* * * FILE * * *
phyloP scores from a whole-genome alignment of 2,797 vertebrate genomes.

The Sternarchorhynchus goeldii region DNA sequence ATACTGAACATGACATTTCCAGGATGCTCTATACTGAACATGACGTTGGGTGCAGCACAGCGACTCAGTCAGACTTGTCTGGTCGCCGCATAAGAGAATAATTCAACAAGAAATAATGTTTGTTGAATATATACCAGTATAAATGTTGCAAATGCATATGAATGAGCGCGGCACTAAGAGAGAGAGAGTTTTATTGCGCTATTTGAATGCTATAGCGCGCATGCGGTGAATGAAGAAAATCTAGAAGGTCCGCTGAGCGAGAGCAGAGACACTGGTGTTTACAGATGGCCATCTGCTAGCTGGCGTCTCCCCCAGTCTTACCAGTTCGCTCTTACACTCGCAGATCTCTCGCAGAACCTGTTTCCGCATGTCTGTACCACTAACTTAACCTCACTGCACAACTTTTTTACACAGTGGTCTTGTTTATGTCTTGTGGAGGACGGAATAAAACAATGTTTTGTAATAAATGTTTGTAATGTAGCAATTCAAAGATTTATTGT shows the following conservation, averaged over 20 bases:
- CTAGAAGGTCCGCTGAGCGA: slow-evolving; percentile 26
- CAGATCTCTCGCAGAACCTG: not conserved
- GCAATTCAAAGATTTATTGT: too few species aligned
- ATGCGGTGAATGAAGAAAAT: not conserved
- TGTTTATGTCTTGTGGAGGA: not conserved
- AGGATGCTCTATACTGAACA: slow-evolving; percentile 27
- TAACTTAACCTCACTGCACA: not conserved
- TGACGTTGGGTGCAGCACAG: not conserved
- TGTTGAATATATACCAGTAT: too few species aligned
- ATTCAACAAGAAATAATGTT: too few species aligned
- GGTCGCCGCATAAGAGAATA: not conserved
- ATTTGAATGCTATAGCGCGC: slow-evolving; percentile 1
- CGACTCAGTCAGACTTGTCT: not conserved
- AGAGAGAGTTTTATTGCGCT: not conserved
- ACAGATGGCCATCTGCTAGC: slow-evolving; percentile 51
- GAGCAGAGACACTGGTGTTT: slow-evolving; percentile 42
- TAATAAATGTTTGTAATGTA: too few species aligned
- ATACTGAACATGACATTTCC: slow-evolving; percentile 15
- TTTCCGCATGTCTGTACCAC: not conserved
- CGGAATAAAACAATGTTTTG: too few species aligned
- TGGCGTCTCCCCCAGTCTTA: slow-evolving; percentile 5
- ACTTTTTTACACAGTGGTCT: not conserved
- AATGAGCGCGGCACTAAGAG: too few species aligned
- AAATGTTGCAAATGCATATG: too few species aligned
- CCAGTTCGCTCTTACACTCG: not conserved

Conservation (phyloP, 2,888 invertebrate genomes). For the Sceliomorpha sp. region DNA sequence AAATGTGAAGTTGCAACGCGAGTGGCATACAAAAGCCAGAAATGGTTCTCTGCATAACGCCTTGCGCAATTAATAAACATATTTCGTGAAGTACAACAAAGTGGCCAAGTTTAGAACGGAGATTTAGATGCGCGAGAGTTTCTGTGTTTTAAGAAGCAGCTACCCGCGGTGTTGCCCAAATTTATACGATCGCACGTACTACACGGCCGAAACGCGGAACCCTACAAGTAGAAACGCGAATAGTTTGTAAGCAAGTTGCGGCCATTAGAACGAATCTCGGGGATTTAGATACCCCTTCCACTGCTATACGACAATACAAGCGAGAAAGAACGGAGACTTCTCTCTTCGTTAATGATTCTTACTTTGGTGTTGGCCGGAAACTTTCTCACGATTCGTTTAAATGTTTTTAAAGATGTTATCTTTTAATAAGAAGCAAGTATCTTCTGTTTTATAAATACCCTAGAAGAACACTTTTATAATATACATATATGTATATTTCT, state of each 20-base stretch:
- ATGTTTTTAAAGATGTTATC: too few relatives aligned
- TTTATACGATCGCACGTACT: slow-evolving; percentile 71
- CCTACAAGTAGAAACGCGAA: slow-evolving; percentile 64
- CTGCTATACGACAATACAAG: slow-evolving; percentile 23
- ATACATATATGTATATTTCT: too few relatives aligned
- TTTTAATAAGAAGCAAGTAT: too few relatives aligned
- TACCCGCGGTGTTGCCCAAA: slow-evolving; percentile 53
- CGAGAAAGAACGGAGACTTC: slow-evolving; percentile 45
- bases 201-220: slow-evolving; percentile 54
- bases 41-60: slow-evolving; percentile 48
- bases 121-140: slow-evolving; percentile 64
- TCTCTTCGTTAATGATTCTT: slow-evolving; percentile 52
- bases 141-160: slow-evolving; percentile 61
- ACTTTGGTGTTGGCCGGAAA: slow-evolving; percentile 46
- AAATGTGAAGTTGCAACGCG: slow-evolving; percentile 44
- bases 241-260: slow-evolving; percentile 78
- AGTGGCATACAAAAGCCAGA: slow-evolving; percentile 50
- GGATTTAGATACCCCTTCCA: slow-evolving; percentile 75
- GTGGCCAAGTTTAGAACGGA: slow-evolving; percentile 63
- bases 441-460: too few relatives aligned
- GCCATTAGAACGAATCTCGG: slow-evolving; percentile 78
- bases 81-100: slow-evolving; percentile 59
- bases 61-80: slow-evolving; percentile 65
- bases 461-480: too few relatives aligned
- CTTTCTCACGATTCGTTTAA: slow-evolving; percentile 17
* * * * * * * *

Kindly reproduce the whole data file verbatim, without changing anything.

phyloP scores from a whole-genome alignment of 2,797 vertebrate genomes.

The Sternarchorhynchus goeldii region DNA sequence ATACTGAACATGACATTTCCAGGATGCTCTATACTGAACATGACGTTGGGTGCAGCACAGCGACTCAGTCAGACTTGTCTGGTCGCCGCATAAGAGAATAATTCAACAAGAAATAATGTTTGTTGAATATATACCAGTATAAATGTTGCAAATGCATATGAATGAGCGCGGCACTAAGAGAGAGAGAGTTTTATTGCGCTATTTGAATGCTATAGCGCGCATGCGGTGAATGAAGAAAATCTAGAAGGTCCGCTGAGCGAGAGCAGAGACACTGGTGTTTACAGATGGCCATCTGCTAGCTGGCGTCTCCCCCAGTCTTACCAGTTCGCTCTTACACTCGCAGATCTCTCGCAGAACCTGTTTCCGCATGTCTGTACCACTAACTTAACCTCACTGCACAACTTTTTTACACAGTGGTCTTGTTTATGTCTTGTGGAGGACGGAATAAAACAATGTTTTGTAATAAATGTTTGTAATGTAGCAATTCAAAGATTTATTGT shows the following conservation, averaged over 20 bases:
- CTAGAAGGTCCGCTGAGCGA: slow-evolving; percentile 26
- CAGATCTCTCGCAGAACCTG: not conserved
- GCAATTCAAAGATTTATTGT: too few species aligned
- ATGCGGTGAATGAAGAAAAT: not conserved
- TGTTTATGTCTTGTGGAGGA: not conserved
- AGGATGCTCTATACTGAACA: slow-evolving; percentile 27
- TAACTTAACCTCACTGCACA: not conserved
- TGACGTTGGGTGCAGCACAG: not conserved
- TGTTGAATATATACCAGTAT: too few species aligned
- ATTCAACAAGAAATAATGTT: too few species aligned
- GGTCGCCGCATAAGAGAATA: not conserved
- ATTTGAATGCTATAGCGCGC: slow-evolving; percentile 1
- CGACTCAGTCAGACTTGTCT: not conserved
- AGAGAGAGTTTTATTGCGCT: not conserved
- ACAGATGGCCATCTGCTAGC: slow-evolving; percentile 51
- GAGCAGAGACACTGGTGTTT: slow-evolving; percentile 42
- TAATAAATGTTTGTAATGTA: too few species aligned
- ATACTGAACATGACATTTCC: slow-evolving; percentile 15
- TTTCCGCATGTCTGTACCAC: not conserved
- CGGAATAAAACAATGTTTTG: too few species aligned
- TGGCGTCTCCCCCAGTCTTA: slow-evolving; percentile 5
- ACTTTTTTACACAGTGGTCT: not conserved
- AATGAGCGCGGCACTAAGAG: too few species aligned
- AAATGTTGCAAATGCATATG: too few species aligned
- CCAGTTCGCTCTTACACTCG: not conserved

Conservation (phyloP, 2,888 invertebrate genomes). For the Sceliomorpha sp. region DNA sequence AAATGTGAAGTTGCAACGCGAGTGGCATACAAAAGCCAGAAATGGTTCTCTGCATAACGCCTTGCGCAATTAATAAACATATTTCGTGAAGTACAACAAAGTGGCCAAGTTTAGAACGGAGATTTAGATGCGCGAGAGTTTCTGTGTTTTAAGAAGCAGCTACCCGCGGTGTTGCCCAAATTTATACGATCGCACGTACTACACGGCCGAAACGCGGAACCCTACAAGTAGAAACGCGAATAGTTTGTAAGCAAGTTGCGGCCATTAGAACGAATCTCGGGGATTTAGATACCCCTTCCACTGCTATACGACAATACAAGCGAGAAAGAACGGAGACTTCTCTCTTCGTTAATGATTCTTACTTTGGTGTTGGCCGGAAACTTTCTCACGATTCGTTTAAATGTTTTTAAAGATGTTATCTTTTAATAAGAAGCAAGTATCTTCTGTTTTATAAATACCCTAGAAGAACACTTTTATAATATACATATATGTATATTTCT, state of each 20-base stretch:
- ATGTTTTTAAAGATGTTATC: too few relatives aligned
- TTTATACGATCGCACGTACT: slow-evolving; percentile 71
- CCTACAAGTAGAAACGCGAA: slow-evolving; percentile 64
- CTGCTATACGACAATACAAG: slow-evolving; percentile 23
- ATACATATATGTATATTTCT: too few relatives aligned
- TTTTAATAAGAAGCAAGTAT: too few relatives aligned
- TACCCGCGGTGTTGCCCAAA: slow-evolving; percentile 53
- CGAGAAAGAACGGAGACTTC: slow-evolving; percentile 45
- bases 201-220: slow-evolving; percentile 54
- bases 41-60: slow-evolving; percentile 48
- bases 121-140: slow-evolving; percentile 64
- TCTCTTCGTTAATGATTCTT: slow-evolving; percentile 52
- bases 141-160: slow-evolving; percentile 61
- ACTTTGGTGTTGGCCGGAAA: slow-evolving; percentile 46
- AAATGTGAAGTTGCAACGCG: slow-evolving; percentile 44
- bases 241-260: slow-evolving; percentile 78
- AGTGGCATACAAAAGCCAGA: slow-evolving; percentile 50
- GGATTTAGATACCCCTTCCA: slow-evolving; percentile 75
- GTGGCCAAGTTTAGAACGGA: slow-evolving; percentile 63
- bases 441-460: too few relatives aligned
- GCCATTAGAACGAATCTCGG: slow-evolving; percentile 78
- bases 81-100: slow-evolving; percentile 59
- bases 61-80: slow-evolving; percentile 65
- bases 461-480: too few relatives aligned
- CTTTCTCACGATTCGTTTAA: slow-evolving; percentile 17